We’re now at a total of ten episodes from the 2012 Parkour Tour! Its been six weeks since I visited Winnipeg in Canada and since then I’ve been releasing one new video from the trip each week. I’ve compiled them all here along with a little more detail on the episode and my intentions with each one.
Welcome to Winnipeg was literally the first day out upon arriving in Canada. I wanted to use this video as a general introduction to the Winnipeg community, and Marc was keen to ensure I saw as much as possible in that first day. We explored some of the smaller spots and locations, then headed to the gym in the evening for a bit. My general intentions for this film were to use it to get to know the locals, aswell as have an easy general start to the tour that I could build upon as the trip would continue.
The day immediately after was the ‘Summer Jam’, one of Winnipeg’s largest gatherings of practitioners. I’d say this was easily the most crowded day, but luckily the spots actually lended themselves to a crowd fairly well. Here I wanted to replicate the sometimes chaotic and energetic nature of training with so many people, so I opted to use music by LehtMoJoe (who I used before in my video Move ‘Literally Dancing’) . To create some sense of respite, I also used some slow-motion scenes so that the action wouldn’t become too overwhelming.
The visit to Pinawa Dam is where I feel the ParkourTour got a real treat. The feeling of adventure and exploration is probably the most important thing to me when it comes to any new experience. Pinawa was no exception, with the powerful but decaying stone of the Dam offset by the natural beauty around it. The location itself didn’t have a significant amount of potential for Parkour, but it was so beautiful and unique that the focus became the place instead of the movement. I decided to make a departure from the previous two films and go with a slower style, along with some more radical grading.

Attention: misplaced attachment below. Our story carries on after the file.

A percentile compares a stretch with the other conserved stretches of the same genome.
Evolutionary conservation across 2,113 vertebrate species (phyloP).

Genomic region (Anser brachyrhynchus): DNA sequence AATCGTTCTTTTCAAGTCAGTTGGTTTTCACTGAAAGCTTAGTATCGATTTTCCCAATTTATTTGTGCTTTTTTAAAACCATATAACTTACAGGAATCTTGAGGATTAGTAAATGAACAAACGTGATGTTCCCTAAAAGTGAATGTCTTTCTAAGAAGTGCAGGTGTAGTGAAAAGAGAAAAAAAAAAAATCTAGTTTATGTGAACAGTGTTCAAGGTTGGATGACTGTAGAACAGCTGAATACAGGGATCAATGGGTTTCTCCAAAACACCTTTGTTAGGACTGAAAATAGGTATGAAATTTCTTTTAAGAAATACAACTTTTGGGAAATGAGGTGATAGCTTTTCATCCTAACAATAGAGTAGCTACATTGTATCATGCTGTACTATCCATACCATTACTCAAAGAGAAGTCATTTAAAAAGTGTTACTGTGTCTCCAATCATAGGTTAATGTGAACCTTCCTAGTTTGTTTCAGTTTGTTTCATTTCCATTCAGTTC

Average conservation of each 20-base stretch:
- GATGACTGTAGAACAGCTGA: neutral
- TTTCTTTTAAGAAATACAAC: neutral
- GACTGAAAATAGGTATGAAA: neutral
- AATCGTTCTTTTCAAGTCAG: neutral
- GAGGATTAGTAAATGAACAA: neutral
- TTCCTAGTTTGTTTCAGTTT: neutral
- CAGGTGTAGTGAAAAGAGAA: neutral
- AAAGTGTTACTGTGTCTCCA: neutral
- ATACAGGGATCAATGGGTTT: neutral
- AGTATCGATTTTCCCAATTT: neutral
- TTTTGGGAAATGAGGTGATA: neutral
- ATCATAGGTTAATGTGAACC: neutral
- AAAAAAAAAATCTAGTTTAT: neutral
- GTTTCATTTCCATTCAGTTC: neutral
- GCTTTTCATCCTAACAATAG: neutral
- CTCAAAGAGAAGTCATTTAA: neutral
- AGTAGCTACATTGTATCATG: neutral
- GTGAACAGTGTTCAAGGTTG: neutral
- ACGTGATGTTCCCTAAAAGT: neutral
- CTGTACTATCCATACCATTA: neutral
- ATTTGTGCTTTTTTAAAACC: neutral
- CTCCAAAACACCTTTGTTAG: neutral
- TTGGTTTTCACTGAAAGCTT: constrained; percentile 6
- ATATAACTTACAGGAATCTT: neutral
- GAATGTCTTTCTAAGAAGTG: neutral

Fantastic Gymnastics is basically the home of the Winnipeg Parkour community. They were very generous with their time and facilities during the tour, and I can see that during the winters the centre would be an incredibly important place for the local practitioners. Following on from some thoughts about the whole ‘Gym Video’ concept, I decided to shoot the entire episode in monochrome. I’ve been thinking about the nature of capturing moments recently, and thinking back to my days of shooting B/W film, it’s so easy to ‘film everything’ without considering why. Thanks to Canon’s nifty little picture style feature, I made the decision to shoot in monochrome in camera. Knowing that I didn’t have post-production to fall back on, I feel this video is more immediate and raw than the others, and it’s probably my favourite.
I wanted to make the last tour video an example of everyone moving together. Thinking over my past work, ‘Live On’ strikes me as the video I feel shows that sense of community best, so I proposed we produce a video in a similar style on the last day of the tour. Everyone really pulled together to choreograph a series of shots at a range of different spots, and because of that effort I feel that the final video shows that sense of community. The fisheye look is extreme but I think it does have its place in this style of filmmaking when used for deliberate effect.
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